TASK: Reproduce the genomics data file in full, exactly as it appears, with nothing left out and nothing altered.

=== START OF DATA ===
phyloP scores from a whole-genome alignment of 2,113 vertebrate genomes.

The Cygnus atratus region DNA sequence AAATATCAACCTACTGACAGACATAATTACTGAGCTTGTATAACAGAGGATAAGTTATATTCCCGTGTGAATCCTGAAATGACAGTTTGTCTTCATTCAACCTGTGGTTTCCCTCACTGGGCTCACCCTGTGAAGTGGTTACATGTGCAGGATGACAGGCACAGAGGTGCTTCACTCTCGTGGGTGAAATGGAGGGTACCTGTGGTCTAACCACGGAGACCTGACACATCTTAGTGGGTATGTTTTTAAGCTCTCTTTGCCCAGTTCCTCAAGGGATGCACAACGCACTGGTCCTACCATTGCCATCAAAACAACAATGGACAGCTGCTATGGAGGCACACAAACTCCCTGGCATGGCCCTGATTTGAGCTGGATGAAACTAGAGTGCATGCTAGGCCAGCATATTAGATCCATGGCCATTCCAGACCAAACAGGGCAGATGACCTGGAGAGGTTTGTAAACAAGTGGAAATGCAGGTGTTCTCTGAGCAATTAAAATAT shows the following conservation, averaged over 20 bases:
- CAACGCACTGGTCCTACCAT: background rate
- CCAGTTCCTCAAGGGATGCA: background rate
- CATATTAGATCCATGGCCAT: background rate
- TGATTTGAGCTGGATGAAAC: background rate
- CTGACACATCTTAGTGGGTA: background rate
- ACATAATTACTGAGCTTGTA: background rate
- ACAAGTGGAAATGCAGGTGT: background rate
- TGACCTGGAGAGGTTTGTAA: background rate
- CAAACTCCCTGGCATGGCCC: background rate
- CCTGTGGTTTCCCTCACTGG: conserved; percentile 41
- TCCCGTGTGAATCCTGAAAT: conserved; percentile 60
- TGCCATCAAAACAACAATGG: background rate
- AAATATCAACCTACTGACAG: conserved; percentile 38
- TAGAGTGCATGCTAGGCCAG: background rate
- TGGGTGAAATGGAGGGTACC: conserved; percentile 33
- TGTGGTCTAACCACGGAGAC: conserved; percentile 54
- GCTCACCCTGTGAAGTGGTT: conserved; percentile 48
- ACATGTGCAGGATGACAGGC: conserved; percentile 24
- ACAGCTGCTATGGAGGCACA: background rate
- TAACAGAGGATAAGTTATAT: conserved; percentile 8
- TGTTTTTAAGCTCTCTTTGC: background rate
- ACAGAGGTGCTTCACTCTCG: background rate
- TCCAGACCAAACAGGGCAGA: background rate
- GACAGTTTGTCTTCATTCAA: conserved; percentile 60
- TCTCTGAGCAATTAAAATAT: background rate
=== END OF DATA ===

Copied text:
phyloP scores from a whole-genome alignment of 2,113 vertebrate genomes.

The Cygnus atratus region DNA sequence AAATATCAACCTACTGACAGACATAATTACTGAGCTTGTATAACAGAGGATAAGTTATATTCCCGTGTGAATCCTGAAATGACAGTTTGTCTTCATTCAACCTGTGGTTTCCCTCACTGGGCTCACCCTGTGAAGTGGTTACATGTGCAGGATGACAGGCACAGAGGTGCTTCACTCTCGTGGGTGAAATGGAGGGTACCTGTGGTCTAACCACGGAGACCTGACACATCTTAGTGGGTATGTTTTTAAGCTCTCTTTGCCCAGTTCCTCAAGGGATGCACAACGCACTGGTCCTACCATTGCCATCAAAACAACAATGGACAGCTGCTATGGAGGCACACAAACTCCCTGGCATGGCCCTGATTTGAGCTGGATGAAACTAGAGTGCATGCTAGGCCAGCATATTAGATCCATGGCCATTCCAGACCAAACAGGGCAGATGACCTGGAGAGGTTTGTAAACAAGTGGAAATGCAGGTGTTCTCTGAGCAATTAAAATAT shows the following conservation, averaged over 20 bases:
- CAACGCACTGGTCCTACCAT: background rate
- CCAGTTCCTCAAGGGATGCA: background rate
- CATATTAGATCCATGGCCAT: background rate
- TGATTTGAGCTGGATGAAAC: background rate
- CTGACACATCTTAGTGGGTA: background rate
- ACATAATTACTGAGCTTGTA: background rate
- ACAAGTGGAAATGCAGGTGT: background rate
- TGACCTGGAGAGGTTTGTAA: background rate
- CAAACTCCCTGGCATGGCCC: background rate
- CCTGTGGTTTCCCTCACTGG: conserved; percentile 41
- TCCCGTGTGAATCCTGAAAT: conserved; percentile 60
- TGCCATCAAAACAACAATGG: background rate
- AAATATCAACCTACTGACAG: conserved; percentile 38
- TAGAGTGCATGCTAGGCCAG: background rate
- TGGGTGAAATGGAGGGTACC: conserved; percentile 33
- TGTGGTCTAACCACGGAGAC: conserved; percentile 54
- GCTCACCCTGTGAAGTGGTT: conserved; percentile 48
- ACATGTGCAGGATGACAGGC: conserved; percentile 24
- ACAGCTGCTATGGAGGCACA: background rate
- TAACAGAGGATAAGTTATAT: conserved; percentile 8
- TGTTTTTAAGCTCTCTTTGC: background rate
- ACAGAGGTGCTTCACTCTCG: background rate
- TCCAGACCAAACAGGGCAGA: background rate
- GACAGTTTGTCTTCATTCAA: conserved; percentile 60
- TCTCTGAGCAATTAAAATAT: background rate